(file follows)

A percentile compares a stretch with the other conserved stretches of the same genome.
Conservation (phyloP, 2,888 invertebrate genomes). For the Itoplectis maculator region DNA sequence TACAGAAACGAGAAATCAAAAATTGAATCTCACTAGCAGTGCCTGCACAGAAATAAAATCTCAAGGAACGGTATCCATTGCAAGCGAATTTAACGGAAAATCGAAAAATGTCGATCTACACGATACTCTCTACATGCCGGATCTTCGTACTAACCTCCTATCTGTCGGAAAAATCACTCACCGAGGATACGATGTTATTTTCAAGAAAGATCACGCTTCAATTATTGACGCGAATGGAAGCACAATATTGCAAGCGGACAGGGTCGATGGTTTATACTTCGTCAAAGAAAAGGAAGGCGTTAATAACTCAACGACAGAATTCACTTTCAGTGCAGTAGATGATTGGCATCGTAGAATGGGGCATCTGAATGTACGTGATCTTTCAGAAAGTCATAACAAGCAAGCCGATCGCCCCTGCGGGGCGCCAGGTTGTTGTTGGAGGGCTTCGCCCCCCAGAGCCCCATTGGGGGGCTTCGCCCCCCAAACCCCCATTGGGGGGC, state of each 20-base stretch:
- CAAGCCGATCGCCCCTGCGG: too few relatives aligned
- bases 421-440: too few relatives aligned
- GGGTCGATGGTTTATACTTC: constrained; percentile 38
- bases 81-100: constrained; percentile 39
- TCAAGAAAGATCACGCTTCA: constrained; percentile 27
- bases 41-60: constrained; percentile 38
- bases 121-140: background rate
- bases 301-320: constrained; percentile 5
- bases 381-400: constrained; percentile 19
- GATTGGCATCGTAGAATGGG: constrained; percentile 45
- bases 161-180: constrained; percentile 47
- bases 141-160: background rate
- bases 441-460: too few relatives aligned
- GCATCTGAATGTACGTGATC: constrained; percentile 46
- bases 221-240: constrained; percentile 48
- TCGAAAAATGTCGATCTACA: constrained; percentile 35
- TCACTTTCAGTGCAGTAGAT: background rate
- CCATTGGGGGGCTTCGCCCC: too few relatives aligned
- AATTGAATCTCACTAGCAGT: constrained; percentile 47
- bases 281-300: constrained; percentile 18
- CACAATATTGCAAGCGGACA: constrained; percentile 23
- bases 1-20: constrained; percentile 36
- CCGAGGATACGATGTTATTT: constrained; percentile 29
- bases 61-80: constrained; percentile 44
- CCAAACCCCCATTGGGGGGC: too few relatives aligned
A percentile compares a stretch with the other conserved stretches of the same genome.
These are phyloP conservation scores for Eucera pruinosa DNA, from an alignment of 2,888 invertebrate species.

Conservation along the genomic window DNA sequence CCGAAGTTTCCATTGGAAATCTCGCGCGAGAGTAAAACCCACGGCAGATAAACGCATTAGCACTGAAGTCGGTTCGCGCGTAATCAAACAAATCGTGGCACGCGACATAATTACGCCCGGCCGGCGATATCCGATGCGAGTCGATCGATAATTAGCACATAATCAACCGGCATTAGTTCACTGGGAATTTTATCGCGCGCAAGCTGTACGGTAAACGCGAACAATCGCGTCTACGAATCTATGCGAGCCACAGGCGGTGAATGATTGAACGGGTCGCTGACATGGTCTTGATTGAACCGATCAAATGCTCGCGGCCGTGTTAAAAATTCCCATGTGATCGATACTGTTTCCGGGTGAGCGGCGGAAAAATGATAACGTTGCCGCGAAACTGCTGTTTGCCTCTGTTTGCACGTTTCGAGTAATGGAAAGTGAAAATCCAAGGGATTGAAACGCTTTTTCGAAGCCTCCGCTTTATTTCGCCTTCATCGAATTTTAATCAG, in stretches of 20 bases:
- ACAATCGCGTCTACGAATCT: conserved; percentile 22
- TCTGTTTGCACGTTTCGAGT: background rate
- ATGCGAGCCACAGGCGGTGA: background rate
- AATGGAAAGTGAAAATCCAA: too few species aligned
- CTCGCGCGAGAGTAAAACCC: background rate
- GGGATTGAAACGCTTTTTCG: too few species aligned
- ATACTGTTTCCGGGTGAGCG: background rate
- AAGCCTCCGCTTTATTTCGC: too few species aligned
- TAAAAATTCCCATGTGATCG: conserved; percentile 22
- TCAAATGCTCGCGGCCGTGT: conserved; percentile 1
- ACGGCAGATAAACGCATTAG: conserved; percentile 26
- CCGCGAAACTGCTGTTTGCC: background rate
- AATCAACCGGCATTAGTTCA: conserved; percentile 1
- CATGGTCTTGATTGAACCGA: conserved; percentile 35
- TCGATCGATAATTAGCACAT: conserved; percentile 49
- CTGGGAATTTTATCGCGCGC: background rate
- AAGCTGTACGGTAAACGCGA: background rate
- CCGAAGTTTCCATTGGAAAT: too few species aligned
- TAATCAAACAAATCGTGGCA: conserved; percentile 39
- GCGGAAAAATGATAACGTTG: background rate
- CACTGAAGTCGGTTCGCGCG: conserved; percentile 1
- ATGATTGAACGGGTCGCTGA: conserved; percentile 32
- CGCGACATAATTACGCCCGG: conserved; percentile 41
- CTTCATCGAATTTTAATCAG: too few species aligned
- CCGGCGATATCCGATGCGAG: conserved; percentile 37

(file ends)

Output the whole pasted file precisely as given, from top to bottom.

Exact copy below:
A percentile compares a stretch with the other conserved stretches of the same genome.
Conservation (phyloP, 2,888 invertebrate genomes). For the Itoplectis maculator region DNA sequence TACAGAAACGAGAAATCAAAAATTGAATCTCACTAGCAGTGCCTGCACAGAAATAAAATCTCAAGGAACGGTATCCATTGCAAGCGAATTTAACGGAAAATCGAAAAATGTCGATCTACACGATACTCTCTACATGCCGGATCTTCGTACTAACCTCCTATCTGTCGGAAAAATCACTCACCGAGGATACGATGTTATTTTCAAGAAAGATCACGCTTCAATTATTGACGCGAATGGAAGCACAATATTGCAAGCGGACAGGGTCGATGGTTTATACTTCGTCAAAGAAAAGGAAGGCGTTAATAACTCAACGACAGAATTCACTTTCAGTGCAGTAGATGATTGGCATCGTAGAATGGGGCATCTGAATGTACGTGATCTTTCAGAAAGTCATAACAAGCAAGCCGATCGCCCCTGCGGGGCGCCAGGTTGTTGTTGGAGGGCTTCGCCCCCCAGAGCCCCATTGGGGGGCTTCGCCCCCCAAACCCCCATTGGGGGGC, state of each 20-base stretch:
- CAAGCCGATCGCCCCTGCGG: too few relatives aligned
- bases 421-440: too few relatives aligned
- GGGTCGATGGTTTATACTTC: constrained; percentile 38
- bases 81-100: constrained; percentile 39
- TCAAGAAAGATCACGCTTCA: constrained; percentile 27
- bases 41-60: constrained; percentile 38
- bases 121-140: background rate
- bases 301-320: constrained; percentile 5
- bases 381-400: constrained; percentile 19
- GATTGGCATCGTAGAATGGG: constrained; percentile 45
- bases 161-180: constrained; percentile 47
- bases 141-160: background rate
- bases 441-460: too few relatives aligned
- GCATCTGAATGTACGTGATC: constrained; percentile 46
- bases 221-240: constrained; percentile 48
- TCGAAAAATGTCGATCTACA: constrained; percentile 35
- TCACTTTCAGTGCAGTAGAT: background rate
- CCATTGGGGGGCTTCGCCCC: too few relatives aligned
- AATTGAATCTCACTAGCAGT: constrained; percentile 47
- bases 281-300: constrained; percentile 18
- CACAATATTGCAAGCGGACA: constrained; percentile 23
- bases 1-20: constrained; percentile 36
- CCGAGGATACGATGTTATTT: constrained; percentile 29
- bases 61-80: constrained; percentile 44
- CCAAACCCCCATTGGGGGGC: too few relatives aligned
A percentile compares a stretch with the other conserved stretches of the same genome.
These are phyloP conservation scores for Eucera pruinosa DNA, from an alignment of 2,888 invertebrate species.

Conservation along the genomic window DNA sequence CCGAAGTTTCCATTGGAAATCTCGCGCGAGAGTAAAACCCACGGCAGATAAACGCATTAGCACTGAAGTCGGTTCGCGCGTAATCAAACAAATCGTGGCACGCGACATAATTACGCCCGGCCGGCGATATCCGATGCGAGTCGATCGATAATTAGCACATAATCAACCGGCATTAGTTCACTGGGAATTTTATCGCGCGCAAGCTGTACGGTAAACGCGAACAATCGCGTCTACGAATCTATGCGAGCCACAGGCGGTGAATGATTGAACGGGTCGCTGACATGGTCTTGATTGAACCGATCAAATGCTCGCGGCCGTGTTAAAAATTCCCATGTGATCGATACTGTTTCCGGGTGAGCGGCGGAAAAATGATAACGTTGCCGCGAAACTGCTGTTTGCCTCTGTTTGCACGTTTCGAGTAATGGAAAGTGAAAATCCAAGGGATTGAAACGCTTTTTCGAAGCCTCCGCTTTATTTCGCCTTCATCGAATTTTAATCAG, in stretches of 20 bases:
- ACAATCGCGTCTACGAATCT: conserved; percentile 22
- TCTGTTTGCACGTTTCGAGT: background rate
- ATGCGAGCCACAGGCGGTGA: background rate
- AATGGAAAGTGAAAATCCAA: too few species aligned
- CTCGCGCGAGAGTAAAACCC: background rate
- GGGATTGAAACGCTTTTTCG: too few species aligned
- ATACTGTTTCCGGGTGAGCG: background rate
- AAGCCTCCGCTTTATTTCGC: too few species aligned
- TAAAAATTCCCATGTGATCG: conserved; percentile 22
- TCAAATGCTCGCGGCCGTGT: conserved; percentile 1
- ACGGCAGATAAACGCATTAG: conserved; percentile 26
- CCGCGAAACTGCTGTTTGCC: background rate
- AATCAACCGGCATTAGTTCA: conserved; percentile 1
- CATGGTCTTGATTGAACCGA: conserved; percentile 35
- TCGATCGATAATTAGCACAT: conserved; percentile 49
- CTGGGAATTTTATCGCGCGC: background rate
- AAGCTGTACGGTAAACGCGA: background rate
- CCGAAGTTTCCATTGGAAAT: too few species aligned
- TAATCAAACAAATCGTGGCA: conserved; percentile 39
- GCGGAAAAATGATAACGTTG: background rate
- CACTGAAGTCGGTTCGCGCG: conserved; percentile 1
- ATGATTGAACGGGTCGCTGA: conserved; percentile 32
- CGCGACATAATTACGCCCGG: conserved; percentile 41
- CTTCATCGAATTTTAATCAG: too few species aligned
- CCGGCGATATCCGATGCGAG: conserved; percentile 37